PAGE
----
George, the greatest Hunter

Stone Partridge, Ptilopachus petrosus

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If ever I have met a person who meets the description of this title, it is George, the Hunter. 40 years he lived in Africa, of which he has spent nearly every weekend in the bush.

A special bond is between us, we found friendship in the early days.

This event took place on a Sunday morning, 1987. I remember the time well it was 08.00AM. As usual we left our homes 03.00 AM, with all the gear strapped in our jeep. Going early meant we would find the “Adanko”, the wild Togo Hare in abundance.

Entering the bush is always an adventure, as George used to put it :” Respect the regulations of respecting”.  Whatever that meant, in understandable English it meant : ” Do respect the bush, heed to our regulations”. This was always necessary as you never knew what you will encounter in the wilderness.

George the hunter

George the hunter

The dark night around us, the beams shining far, we rolled into the savannah, jumping over Termite hills. Always on the lookout for game, driving was not easy. You have to concentrate on both terrain and a possible encounter with game.

George is a Master in hunting, the “Okinini Obuomomfo”, the greatest hunter, as he was called by the natives. We all knew the villagers, the chiefs, the Fulanis (cattle herders).

During the night, George shot his first hare, then a second. The grass had been burnt down, the bush fires still smoldering in the distance. All the land had a burnt scent, the ashes flying high when we passed the trail..

Daylight breaks, the sun rising with a deep orange on the Horizon, the bush awakes. Only those who have witnessed such event can understand the immense passion one develops for the bush. Nothing can compare to this spectacle, a powerful display of our Nature.

George the greatest hunter

the greatest hunter

As always George prepares our coffee,and we listen to the sounds of Nature all around us. Unforgettable sounds.

From 06.00AM we hunt Stone Partridge, they normally invade the Manioc plantations and cause devastation there. Because of this, the farmers are always happy when George appears. 5 Partridges appear, sprawl and George gets all of them out of the sky.

By 07.30AM the sun is rising, the temperatures increase. We walk through the Manioc (Cassava) as they call it. We are drenched in sweat by the time we are on our way home.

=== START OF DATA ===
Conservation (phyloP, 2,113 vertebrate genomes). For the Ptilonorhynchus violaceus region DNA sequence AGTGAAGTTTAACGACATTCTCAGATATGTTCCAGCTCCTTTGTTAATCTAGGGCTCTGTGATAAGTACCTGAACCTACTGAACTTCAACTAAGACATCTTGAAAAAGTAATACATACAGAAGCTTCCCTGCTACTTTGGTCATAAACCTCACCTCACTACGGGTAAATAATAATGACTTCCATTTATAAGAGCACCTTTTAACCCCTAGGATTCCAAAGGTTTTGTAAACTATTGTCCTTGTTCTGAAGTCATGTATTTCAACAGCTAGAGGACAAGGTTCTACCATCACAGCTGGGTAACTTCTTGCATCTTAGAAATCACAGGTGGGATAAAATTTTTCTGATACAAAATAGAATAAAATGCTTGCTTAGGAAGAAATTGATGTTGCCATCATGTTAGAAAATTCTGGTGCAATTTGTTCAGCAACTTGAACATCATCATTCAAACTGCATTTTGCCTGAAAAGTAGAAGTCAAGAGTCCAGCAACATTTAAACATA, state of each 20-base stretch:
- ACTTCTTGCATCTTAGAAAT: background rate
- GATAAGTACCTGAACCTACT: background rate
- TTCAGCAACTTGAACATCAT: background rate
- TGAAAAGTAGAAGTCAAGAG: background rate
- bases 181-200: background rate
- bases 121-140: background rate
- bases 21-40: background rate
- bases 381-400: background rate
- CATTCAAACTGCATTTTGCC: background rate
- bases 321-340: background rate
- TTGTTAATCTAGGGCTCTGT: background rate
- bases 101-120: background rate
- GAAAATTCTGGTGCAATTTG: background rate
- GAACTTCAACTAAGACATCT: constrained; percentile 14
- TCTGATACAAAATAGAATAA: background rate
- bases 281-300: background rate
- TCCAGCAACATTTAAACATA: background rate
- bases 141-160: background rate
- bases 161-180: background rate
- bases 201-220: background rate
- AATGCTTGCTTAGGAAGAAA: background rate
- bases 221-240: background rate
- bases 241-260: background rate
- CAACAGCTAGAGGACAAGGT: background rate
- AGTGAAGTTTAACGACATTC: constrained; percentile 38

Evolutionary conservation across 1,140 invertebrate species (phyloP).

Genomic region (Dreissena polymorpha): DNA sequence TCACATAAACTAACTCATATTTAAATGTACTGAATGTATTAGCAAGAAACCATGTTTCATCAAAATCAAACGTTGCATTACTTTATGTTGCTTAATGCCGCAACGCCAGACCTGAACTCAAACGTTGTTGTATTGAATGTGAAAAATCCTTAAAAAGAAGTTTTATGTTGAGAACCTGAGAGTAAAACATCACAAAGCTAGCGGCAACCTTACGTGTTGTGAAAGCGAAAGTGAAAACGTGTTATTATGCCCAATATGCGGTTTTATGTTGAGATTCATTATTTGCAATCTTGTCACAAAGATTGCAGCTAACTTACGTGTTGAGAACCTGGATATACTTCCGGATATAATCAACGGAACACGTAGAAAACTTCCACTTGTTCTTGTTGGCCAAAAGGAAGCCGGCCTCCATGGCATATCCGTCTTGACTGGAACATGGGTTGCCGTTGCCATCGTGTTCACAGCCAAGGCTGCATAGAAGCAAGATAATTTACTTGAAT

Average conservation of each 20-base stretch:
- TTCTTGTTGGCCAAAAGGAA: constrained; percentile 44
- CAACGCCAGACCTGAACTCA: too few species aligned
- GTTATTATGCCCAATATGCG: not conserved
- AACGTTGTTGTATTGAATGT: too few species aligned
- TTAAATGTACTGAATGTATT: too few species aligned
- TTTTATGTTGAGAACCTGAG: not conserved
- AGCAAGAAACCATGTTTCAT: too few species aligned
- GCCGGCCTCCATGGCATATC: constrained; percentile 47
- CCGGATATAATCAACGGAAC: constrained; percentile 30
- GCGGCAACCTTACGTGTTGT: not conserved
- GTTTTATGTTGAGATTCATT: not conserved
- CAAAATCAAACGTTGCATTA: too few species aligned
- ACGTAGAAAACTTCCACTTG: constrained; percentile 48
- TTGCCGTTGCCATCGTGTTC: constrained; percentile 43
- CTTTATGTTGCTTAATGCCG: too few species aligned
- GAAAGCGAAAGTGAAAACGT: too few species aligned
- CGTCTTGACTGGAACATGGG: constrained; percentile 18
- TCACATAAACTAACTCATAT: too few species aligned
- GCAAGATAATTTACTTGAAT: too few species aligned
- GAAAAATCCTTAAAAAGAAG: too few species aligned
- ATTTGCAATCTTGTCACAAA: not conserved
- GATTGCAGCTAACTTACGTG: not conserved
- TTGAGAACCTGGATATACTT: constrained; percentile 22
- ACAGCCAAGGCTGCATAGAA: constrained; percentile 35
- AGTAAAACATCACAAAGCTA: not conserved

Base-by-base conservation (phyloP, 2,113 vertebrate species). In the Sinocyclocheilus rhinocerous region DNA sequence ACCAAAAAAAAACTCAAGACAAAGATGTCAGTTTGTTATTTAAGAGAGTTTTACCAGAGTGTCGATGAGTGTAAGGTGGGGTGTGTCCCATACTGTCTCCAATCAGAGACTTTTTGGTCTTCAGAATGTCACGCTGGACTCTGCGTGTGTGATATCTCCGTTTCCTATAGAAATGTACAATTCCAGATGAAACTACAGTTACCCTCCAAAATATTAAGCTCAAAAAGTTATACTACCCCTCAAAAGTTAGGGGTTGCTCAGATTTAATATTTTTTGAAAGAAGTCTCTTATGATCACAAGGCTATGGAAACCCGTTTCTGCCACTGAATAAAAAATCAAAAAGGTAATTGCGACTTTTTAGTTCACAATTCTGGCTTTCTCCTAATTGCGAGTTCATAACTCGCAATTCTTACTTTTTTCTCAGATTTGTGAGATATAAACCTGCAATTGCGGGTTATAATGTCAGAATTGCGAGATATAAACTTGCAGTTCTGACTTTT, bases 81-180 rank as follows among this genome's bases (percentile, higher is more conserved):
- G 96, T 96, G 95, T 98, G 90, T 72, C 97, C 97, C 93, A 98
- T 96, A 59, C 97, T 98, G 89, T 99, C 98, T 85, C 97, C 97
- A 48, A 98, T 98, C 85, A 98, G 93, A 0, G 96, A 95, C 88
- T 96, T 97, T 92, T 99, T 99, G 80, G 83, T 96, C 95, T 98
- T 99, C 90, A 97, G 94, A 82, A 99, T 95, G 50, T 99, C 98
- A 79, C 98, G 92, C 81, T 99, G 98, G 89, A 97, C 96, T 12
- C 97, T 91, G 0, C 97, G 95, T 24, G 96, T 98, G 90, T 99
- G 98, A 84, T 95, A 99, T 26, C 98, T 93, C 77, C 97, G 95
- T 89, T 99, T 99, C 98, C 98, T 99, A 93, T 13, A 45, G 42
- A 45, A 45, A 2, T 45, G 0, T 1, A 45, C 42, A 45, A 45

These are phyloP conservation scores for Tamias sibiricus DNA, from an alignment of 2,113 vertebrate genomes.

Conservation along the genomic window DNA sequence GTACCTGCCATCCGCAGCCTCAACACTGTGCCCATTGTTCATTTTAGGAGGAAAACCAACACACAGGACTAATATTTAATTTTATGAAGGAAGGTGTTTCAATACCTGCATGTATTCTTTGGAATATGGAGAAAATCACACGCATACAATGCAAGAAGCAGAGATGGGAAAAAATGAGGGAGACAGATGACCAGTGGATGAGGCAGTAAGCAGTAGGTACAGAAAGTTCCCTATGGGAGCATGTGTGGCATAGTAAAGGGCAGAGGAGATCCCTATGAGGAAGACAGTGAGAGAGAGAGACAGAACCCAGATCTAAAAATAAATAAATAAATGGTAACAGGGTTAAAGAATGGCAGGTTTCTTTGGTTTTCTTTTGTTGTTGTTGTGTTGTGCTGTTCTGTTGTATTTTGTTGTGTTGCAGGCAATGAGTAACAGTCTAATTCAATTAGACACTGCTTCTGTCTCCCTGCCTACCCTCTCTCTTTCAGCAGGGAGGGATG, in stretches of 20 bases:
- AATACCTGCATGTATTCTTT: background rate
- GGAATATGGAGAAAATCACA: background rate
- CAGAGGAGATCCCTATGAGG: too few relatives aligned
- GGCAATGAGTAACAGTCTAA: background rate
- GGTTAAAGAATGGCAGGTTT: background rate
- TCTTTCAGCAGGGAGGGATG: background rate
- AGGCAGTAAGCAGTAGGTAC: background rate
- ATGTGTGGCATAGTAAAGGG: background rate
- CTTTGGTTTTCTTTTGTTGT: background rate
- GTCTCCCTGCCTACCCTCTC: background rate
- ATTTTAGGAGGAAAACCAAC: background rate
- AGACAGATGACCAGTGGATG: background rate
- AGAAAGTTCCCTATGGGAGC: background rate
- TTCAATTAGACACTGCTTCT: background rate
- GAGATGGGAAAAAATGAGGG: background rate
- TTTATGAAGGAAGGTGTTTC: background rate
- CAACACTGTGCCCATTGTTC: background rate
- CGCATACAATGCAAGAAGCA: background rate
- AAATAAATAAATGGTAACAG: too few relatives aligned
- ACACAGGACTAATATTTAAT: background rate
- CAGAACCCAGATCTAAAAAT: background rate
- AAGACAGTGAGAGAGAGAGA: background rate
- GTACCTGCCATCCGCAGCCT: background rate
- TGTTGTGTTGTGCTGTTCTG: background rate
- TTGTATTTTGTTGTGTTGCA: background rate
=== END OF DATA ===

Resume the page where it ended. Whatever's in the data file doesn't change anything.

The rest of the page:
My friend has taken over the drivers seat, his 12 bore shotgun placed on his right in a specially made holder. I sit on the back seat, high above and enjoy a good view of the surroundings, the real reason of going to the bush.

Swerving right, left in order to avoid the Termite hills which can knock out your suspension, I am used to it, my shotgun across my knees. In an instance I hear a sharp hissing sound, unknown to me, the jeep still moving. In a rapid action, my friend has grabbed his 12 bore, the vehicle running at normal speed, the steering wheel free. Rapidly I hear 2 shots, throughout the hissing sound never stopped.

The last moment before the shots rang out, I noticed the large, black Cobra, 6 feet long at least, its head erect, expanded, the eyes turned to us, yet moving away with great speed. The hissing sound is a warning to would be predators. Not for George in whom she found her match, full speed. from the jeep, splitting her in to half, killing the Cobra instantly.

I was like mesmerized, could not say a word. In a split second the event. was over, the snake lay dead. We can not say what ones feeling should be, but I was stunned by 2 things : The hissing sound of the Cobra and the incredible speed at which the shots rang out.

The . years have passed, George has retired and I go no longer to the bush. In those days, he would tell me :” One day you will sit in the rocking chair, and your grand children will come and ask you, tell us how it was in the bush, you and this hunter, the “Okinini Obuomomfo”, the greatest of all Hunters…George..

I will honor him throughout my life for giving me wisdom. May god bless him.

from : Hunting in the African bush, H.R..


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